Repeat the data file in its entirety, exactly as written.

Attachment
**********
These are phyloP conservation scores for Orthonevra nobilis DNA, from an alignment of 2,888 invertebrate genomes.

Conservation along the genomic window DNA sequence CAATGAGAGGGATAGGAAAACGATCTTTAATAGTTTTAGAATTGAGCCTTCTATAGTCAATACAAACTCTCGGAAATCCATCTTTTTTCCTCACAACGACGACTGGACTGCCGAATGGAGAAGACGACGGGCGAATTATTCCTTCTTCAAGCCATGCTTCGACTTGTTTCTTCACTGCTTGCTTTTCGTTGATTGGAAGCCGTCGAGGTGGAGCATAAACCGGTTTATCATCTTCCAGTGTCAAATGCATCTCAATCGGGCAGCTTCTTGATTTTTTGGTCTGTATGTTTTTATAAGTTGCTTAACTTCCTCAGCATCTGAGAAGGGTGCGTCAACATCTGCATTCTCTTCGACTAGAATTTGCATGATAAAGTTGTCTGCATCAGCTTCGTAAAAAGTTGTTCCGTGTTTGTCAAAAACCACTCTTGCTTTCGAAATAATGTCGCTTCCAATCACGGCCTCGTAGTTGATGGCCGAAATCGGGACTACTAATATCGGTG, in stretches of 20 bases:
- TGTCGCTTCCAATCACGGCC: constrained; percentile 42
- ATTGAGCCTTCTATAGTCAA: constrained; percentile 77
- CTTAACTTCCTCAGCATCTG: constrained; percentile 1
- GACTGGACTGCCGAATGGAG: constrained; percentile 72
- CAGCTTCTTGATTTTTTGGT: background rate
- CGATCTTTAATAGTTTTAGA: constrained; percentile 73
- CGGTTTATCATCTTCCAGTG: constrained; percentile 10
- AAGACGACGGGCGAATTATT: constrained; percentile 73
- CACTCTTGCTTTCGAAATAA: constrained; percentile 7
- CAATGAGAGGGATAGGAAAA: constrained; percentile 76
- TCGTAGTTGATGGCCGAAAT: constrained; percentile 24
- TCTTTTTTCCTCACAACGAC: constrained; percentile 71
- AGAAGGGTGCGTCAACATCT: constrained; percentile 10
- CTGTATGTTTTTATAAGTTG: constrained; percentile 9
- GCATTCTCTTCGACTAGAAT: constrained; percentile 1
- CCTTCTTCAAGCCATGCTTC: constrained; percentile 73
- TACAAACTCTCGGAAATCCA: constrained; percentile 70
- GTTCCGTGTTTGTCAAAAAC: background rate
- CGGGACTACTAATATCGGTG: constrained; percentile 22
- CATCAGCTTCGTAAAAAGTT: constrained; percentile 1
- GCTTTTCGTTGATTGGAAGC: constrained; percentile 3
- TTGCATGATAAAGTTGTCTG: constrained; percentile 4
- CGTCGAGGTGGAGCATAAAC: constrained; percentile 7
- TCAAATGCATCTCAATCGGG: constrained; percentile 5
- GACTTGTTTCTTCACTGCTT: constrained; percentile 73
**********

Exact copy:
These are phyloP conservation scores for Orthonevra nobilis DNA, from an alignment of 2,888 invertebrate genomes.

Conservation along the genomic window DNA sequence CAATGAGAGGGATAGGAAAACGATCTTTAATAGTTTTAGAATTGAGCCTTCTATAGTCAATACAAACTCTCGGAAATCCATCTTTTTTCCTCACAACGACGACTGGACTGCCGAATGGAGAAGACGACGGGCGAATTATTCCTTCTTCAAGCCATGCTTCGACTTGTTTCTTCACTGCTTGCTTTTCGTTGATTGGAAGCCGTCGAGGTGGAGCATAAACCGGTTTATCATCTTCCAGTGTCAAATGCATCTCAATCGGGCAGCTTCTTGATTTTTTGGTCTGTATGTTTTTATAAGTTGCTTAACTTCCTCAGCATCTGAGAAGGGTGCGTCAACATCTGCATTCTCTTCGACTAGAATTTGCATGATAAAGTTGTCTGCATCAGCTTCGTAAAAAGTTGTTCCGTGTTTGTCAAAAACCACTCTTGCTTTCGAAATAATGTCGCTTCCAATCACGGCCTCGTAGTTGATGGCCGAAATCGGGACTACTAATATCGGTG, in stretches of 20 bases:
- TGTCGCTTCCAATCACGGCC: constrained; percentile 42
- ATTGAGCCTTCTATAGTCAA: constrained; percentile 77
- CTTAACTTCCTCAGCATCTG: constrained; percentile 1
- GACTGGACTGCCGAATGGAG: constrained; percentile 72
- CAGCTTCTTGATTTTTTGGT: background rate
- CGATCTTTAATAGTTTTAGA: constrained; percentile 73
- CGGTTTATCATCTTCCAGTG: constrained; percentile 10
- AAGACGACGGGCGAATTATT: constrained; percentile 73
- CACTCTTGCTTTCGAAATAA: constrained; percentile 7
- CAATGAGAGGGATAGGAAAA: constrained; percentile 76
- TCGTAGTTGATGGCCGAAAT: constrained; percentile 24
- TCTTTTTTCCTCACAACGAC: constrained; percentile 71
- AGAAGGGTGCGTCAACATCT: constrained; percentile 10
- CTGTATGTTTTTATAAGTTG: constrained; percentile 9
- GCATTCTCTTCGACTAGAAT: constrained; percentile 1
- CCTTCTTCAAGCCATGCTTC: constrained; percentile 73
- TACAAACTCTCGGAAATCCA: constrained; percentile 70
- GTTCCGTGTTTGTCAAAAAC: background rate
- CGGGACTACTAATATCGGTG: constrained; percentile 22
- CATCAGCTTCGTAAAAAGTT: constrained; percentile 1
- GCTTTTCGTTGATTGGAAGC: constrained; percentile 3
- TTGCATGATAAAGTTGTCTG: constrained; percentile 4
- CGTCGAGGTGGAGCATAAAC: constrained; percentile 7
- TCAAATGCATCTCAATCGGG: constrained; percentile 5
- GACTTGTTTCTTCACTGCTT: constrained; percentile 73